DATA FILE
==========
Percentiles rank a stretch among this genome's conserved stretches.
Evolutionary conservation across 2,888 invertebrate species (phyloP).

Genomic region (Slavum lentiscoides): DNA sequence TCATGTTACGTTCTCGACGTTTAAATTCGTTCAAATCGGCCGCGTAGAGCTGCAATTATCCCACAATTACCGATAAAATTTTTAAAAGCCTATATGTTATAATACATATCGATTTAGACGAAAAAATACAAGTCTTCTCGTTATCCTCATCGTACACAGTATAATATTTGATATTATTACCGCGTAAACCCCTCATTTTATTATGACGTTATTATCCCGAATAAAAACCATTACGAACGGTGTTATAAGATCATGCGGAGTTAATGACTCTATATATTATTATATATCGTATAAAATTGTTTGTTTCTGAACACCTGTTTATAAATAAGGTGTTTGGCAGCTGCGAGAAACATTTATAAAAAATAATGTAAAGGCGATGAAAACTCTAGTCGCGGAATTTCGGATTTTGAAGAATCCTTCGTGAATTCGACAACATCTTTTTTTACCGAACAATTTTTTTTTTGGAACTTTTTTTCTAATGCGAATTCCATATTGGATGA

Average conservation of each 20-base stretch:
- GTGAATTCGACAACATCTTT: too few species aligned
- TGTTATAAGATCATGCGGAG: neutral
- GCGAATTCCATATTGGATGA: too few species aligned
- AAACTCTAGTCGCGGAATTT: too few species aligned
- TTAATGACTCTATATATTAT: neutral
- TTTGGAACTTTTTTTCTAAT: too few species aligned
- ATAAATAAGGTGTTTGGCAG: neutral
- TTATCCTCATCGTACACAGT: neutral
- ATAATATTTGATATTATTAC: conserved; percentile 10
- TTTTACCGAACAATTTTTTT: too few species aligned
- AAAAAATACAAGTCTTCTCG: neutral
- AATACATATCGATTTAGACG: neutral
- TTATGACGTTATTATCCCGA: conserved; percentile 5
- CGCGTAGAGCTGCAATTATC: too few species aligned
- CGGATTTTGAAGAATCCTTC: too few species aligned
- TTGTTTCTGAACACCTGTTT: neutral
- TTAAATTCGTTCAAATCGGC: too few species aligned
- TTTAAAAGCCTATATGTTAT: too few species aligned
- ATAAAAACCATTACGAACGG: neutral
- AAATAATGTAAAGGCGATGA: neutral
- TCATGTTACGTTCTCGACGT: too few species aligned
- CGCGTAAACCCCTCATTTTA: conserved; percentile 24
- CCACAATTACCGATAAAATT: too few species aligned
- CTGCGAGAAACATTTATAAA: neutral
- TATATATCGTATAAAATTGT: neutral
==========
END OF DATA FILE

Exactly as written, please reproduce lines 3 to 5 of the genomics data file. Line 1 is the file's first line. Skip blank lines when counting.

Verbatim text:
Genomic region (Slavum lentiscoides): DNA sequence TCATGTTACGTTCTCGACGTTTAAATTCGTTCAAATCGGCCGCGTAGAGCTGCAATTATCCCACAATTACCGATAAAATTTTTAAAAGCCTATATGTTATAATACATATCGATTTAGACGAAAAAATACAAGTCTTCTCGTTATCCTCATCGTACACAGTATAATATTTGATATTATTACCGCGTAAACCCCTCATTTTATTATGACGTTATTATCCCGAATAAAAACCATTACGAACGGTGTTATAAGATCATGCGGAGTTAATGACTCTATATATTATTATATATCGTATAAAATTGTTTGTTTCTGAACACCTGTTTATAAATAAGGTGTTTGGCAGCTGCGAGAAACATTTATAAAAAATAATGTAAAGGCGATGAAAACTCTAGTCGCGGAATTTCGGATTTTGAAGAATCCTTCGTGAATTCGACAACATCTTTTTTTACCGAACAATTTTTTTTTTGGAACTTTTTTTCTAATGCGAATTCCATATTGGATGA

Average conservation of each 20-base stretch:
- GTGAATTCGACAACATCTTT: too few species aligned